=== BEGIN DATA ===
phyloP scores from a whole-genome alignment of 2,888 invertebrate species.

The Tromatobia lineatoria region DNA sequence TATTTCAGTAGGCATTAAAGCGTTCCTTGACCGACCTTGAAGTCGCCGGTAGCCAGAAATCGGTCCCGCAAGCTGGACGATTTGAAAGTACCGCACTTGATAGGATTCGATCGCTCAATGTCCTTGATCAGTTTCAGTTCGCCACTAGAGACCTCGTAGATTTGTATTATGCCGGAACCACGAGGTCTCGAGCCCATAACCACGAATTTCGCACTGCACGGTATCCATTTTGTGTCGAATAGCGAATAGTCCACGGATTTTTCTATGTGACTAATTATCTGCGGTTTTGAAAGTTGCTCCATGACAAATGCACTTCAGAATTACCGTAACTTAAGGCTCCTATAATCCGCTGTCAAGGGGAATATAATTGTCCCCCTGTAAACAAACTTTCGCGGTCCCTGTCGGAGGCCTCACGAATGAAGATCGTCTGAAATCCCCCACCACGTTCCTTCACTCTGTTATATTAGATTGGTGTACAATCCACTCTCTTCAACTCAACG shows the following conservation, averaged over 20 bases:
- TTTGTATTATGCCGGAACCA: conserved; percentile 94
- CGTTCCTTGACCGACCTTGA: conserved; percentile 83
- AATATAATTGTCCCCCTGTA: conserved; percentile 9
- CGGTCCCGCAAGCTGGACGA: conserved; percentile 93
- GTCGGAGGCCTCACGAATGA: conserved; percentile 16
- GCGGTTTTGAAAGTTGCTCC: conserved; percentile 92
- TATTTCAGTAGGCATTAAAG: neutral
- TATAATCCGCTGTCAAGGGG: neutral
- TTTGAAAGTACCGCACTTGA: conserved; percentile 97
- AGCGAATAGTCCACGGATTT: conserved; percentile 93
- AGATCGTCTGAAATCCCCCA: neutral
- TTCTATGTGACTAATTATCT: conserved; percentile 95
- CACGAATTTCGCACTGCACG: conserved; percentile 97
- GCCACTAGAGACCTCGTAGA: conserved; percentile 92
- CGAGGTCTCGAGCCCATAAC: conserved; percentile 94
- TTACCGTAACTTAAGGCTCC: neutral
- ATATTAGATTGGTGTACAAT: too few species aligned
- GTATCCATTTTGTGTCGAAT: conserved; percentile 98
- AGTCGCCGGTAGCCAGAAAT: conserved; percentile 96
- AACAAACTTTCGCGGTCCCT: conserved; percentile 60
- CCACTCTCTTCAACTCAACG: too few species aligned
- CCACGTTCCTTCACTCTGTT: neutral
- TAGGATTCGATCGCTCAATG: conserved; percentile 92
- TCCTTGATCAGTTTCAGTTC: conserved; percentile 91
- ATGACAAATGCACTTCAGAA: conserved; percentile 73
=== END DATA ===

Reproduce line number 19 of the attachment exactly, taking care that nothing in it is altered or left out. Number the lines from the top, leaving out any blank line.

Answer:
- ATATTAGATTGGTGTACAAT: too few species aligned